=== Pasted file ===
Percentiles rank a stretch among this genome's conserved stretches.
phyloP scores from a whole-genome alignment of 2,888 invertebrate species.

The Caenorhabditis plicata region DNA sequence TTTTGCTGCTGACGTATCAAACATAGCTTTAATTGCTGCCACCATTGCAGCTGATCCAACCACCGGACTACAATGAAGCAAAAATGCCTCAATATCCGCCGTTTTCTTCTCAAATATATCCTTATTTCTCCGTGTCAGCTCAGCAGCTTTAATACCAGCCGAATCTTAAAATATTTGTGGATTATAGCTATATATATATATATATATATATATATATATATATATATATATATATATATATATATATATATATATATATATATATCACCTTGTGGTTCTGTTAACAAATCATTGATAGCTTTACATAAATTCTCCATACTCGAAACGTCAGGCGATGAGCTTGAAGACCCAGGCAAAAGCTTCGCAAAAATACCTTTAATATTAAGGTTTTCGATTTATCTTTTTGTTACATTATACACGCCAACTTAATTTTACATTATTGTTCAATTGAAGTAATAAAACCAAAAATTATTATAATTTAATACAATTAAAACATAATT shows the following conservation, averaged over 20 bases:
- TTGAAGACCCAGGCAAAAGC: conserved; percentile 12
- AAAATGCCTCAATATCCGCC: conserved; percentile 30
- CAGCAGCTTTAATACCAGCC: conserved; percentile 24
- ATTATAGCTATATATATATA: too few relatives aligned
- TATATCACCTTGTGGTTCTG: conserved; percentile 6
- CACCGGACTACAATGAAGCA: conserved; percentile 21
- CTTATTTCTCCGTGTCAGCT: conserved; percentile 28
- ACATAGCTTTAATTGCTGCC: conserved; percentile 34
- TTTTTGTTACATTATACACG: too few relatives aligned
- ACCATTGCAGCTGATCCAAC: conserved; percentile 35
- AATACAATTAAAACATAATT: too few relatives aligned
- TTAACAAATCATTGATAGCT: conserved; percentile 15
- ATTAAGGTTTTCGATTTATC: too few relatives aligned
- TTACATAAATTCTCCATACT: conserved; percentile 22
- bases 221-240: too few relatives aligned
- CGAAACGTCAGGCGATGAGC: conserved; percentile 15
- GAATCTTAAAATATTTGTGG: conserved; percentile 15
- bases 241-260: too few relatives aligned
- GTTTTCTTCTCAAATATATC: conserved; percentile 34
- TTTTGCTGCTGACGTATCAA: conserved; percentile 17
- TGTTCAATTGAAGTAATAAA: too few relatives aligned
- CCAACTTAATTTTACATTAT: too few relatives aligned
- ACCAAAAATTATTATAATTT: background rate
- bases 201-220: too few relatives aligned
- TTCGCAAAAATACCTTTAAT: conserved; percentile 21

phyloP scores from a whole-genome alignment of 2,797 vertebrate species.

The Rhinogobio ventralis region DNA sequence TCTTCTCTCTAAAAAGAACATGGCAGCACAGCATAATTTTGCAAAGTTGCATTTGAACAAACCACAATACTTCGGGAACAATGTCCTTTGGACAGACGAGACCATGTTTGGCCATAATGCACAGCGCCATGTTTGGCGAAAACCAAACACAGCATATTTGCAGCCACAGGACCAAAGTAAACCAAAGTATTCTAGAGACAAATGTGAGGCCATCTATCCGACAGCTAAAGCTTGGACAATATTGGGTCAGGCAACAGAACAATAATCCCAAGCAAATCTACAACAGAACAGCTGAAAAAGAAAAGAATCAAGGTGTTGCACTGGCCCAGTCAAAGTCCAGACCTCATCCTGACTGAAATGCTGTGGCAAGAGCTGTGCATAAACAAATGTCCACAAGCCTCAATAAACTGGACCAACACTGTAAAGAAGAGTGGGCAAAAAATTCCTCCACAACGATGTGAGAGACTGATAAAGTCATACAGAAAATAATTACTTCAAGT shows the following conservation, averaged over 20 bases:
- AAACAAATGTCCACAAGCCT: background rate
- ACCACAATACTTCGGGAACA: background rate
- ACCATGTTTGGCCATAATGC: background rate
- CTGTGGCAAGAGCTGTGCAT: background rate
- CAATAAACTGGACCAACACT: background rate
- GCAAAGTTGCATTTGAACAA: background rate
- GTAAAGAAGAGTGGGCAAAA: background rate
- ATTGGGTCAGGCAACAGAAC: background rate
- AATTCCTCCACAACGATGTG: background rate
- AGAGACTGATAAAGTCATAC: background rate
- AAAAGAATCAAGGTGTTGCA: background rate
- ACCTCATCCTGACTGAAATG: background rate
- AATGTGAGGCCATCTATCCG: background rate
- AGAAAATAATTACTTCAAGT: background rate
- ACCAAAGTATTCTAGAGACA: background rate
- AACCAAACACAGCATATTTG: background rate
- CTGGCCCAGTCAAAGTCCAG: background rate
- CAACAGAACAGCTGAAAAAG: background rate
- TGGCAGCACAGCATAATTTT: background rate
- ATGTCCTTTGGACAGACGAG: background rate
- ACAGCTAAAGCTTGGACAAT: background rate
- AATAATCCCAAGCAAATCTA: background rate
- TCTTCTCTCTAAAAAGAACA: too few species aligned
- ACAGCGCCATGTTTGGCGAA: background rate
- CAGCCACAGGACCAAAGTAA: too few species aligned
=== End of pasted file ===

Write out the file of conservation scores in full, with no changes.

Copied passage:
Percentiles rank a stretch among this genome's conserved stretches.
phyloP scores from a whole-genome alignment of 2,888 invertebrate species.

The Caenorhabditis plicata region DNA sequence TTTTGCTGCTGACGTATCAAACATAGCTTTAATTGCTGCCACCATTGCAGCTGATCCAACCACCGGACTACAATGAAGCAAAAATGCCTCAATATCCGCCGTTTTCTTCTCAAATATATCCTTATTTCTCCGTGTCAGCTCAGCAGCTTTAATACCAGCCGAATCTTAAAATATTTGTGGATTATAGCTATATATATATATATATATATATATATATATATATATATATATATATATATATATATATATATATATATATATATATCACCTTGTGGTTCTGTTAACAAATCATTGATAGCTTTACATAAATTCTCCATACTCGAAACGTCAGGCGATGAGCTTGAAGACCCAGGCAAAAGCTTCGCAAAAATACCTTTAATATTAAGGTTTTCGATTTATCTTTTTGTTACATTATACACGCCAACTTAATTTTACATTATTGTTCAATTGAAGTAATAAAACCAAAAATTATTATAATTTAATACAATTAAAACATAATT shows the following conservation, averaged over 20 bases:
- TTGAAGACCCAGGCAAAAGC: conserved; percentile 12
- AAAATGCCTCAATATCCGCC: conserved; percentile 30
- CAGCAGCTTTAATACCAGCC: conserved; percentile 24
- ATTATAGCTATATATATATA: too few relatives aligned
- TATATCACCTTGTGGTTCTG: conserved; percentile 6
- CACCGGACTACAATGAAGCA: conserved; percentile 21
- CTTATTTCTCCGTGTCAGCT: conserved; percentile 28
- ACATAGCTTTAATTGCTGCC: conserved; percentile 34
- TTTTTGTTACATTATACACG: too few relatives aligned
- ACCATTGCAGCTGATCCAAC: conserved; percentile 35
- AATACAATTAAAACATAATT: too few relatives aligned
- TTAACAAATCATTGATAGCT: conserved; percentile 15
- ATTAAGGTTTTCGATTTATC: too few relatives aligned
- TTACATAAATTCTCCATACT: conserved; percentile 22
- bases 221-240: too few relatives aligned
- CGAAACGTCAGGCGATGAGC: conserved; percentile 15
- GAATCTTAAAATATTTGTGG: conserved; percentile 15
- bases 241-260: too few relatives aligned
- GTTTTCTTCTCAAATATATC: conserved; percentile 34
- TTTTGCTGCTGACGTATCAA: conserved; percentile 17
- TGTTCAATTGAAGTAATAAA: too few relatives aligned
- CCAACTTAATTTTACATTAT: too few relatives aligned
- ACCAAAAATTATTATAATTT: background rate
- bases 201-220: too few relatives aligned
- TTCGCAAAAATACCTTTAAT: conserved; percentile 21

phyloP scores from a whole-genome alignment of 2,797 vertebrate species.

The Rhinogobio ventralis region DNA sequence TCTTCTCTCTAAAAAGAACATGGCAGCACAGCATAATTTTGCAAAGTTGCATTTGAACAAACCACAATACTTCGGGAACAATGTCCTTTGGACAGACGAGACCATGTTTGGCCATAATGCACAGCGCCATGTTTGGCGAAAACCAAACACAGCATATTTGCAGCCACAGGACCAAAGTAAACCAAAGTATTCTAGAGACAAATGTGAGGCCATCTATCCGACAGCTAAAGCTTGGACAATATTGGGTCAGGCAACAGAACAATAATCCCAAGCAAATCTACAACAGAACAGCTGAAAAAGAAAAGAATCAAGGTGTTGCACTGGCCCAGTCAAAGTCCAGACCTCATCCTGACTGAAATGCTGTGGCAAGAGCTGTGCATAAACAAATGTCCACAAGCCTCAATAAACTGGACCAACACTGTAAAGAAGAGTGGGCAAAAAATTCCTCCACAACGATGTGAGAGACTGATAAAGTCATACAGAAAATAATTACTTCAAGT shows the following conservation, averaged over 20 bases:
- AAACAAATGTCCACAAGCCT: background rate
- ACCACAATACTTCGGGAACA: background rate
- ACCATGTTTGGCCATAATGC: background rate
- CTGTGGCAAGAGCTGTGCAT: background rate
- CAATAAACTGGACCAACACT: background rate
- GCAAAGTTGCATTTGAACAA: background rate
- GTAAAGAAGAGTGGGCAAAA: background rate
- ATTGGGTCAGGCAACAGAAC: background rate
- AATTCCTCCACAACGATGTG: background rate
- AGAGACTGATAAAGTCATAC: background rate
- AAAAGAATCAAGGTGTTGCA: background rate
- ACCTCATCCTGACTGAAATG: background rate
- AATGTGAGGCCATCTATCCG: background rate
- AGAAAATAATTACTTCAAGT: background rate
- ACCAAAGTATTCTAGAGACA: background rate
- AACCAAACACAGCATATTTG: background rate
- CTGGCCCAGTCAAAGTCCAG: background rate
- CAACAGAACAGCTGAAAAAG: background rate
- TGGCAGCACAGCATAATTTT: background rate
- ATGTCCTTTGGACAGACGAG: background rate
- ACAGCTAAAGCTTGGACAAT: background rate
- AATAATCCCAAGCAAATCTA: background rate
- TCTTCTCTCTAAAAAGAACA: too few species aligned
- ACAGCGCCATGTTTGGCGAA: background rate
- CAGCCACAGGACCAAAGTAA: too few species aligned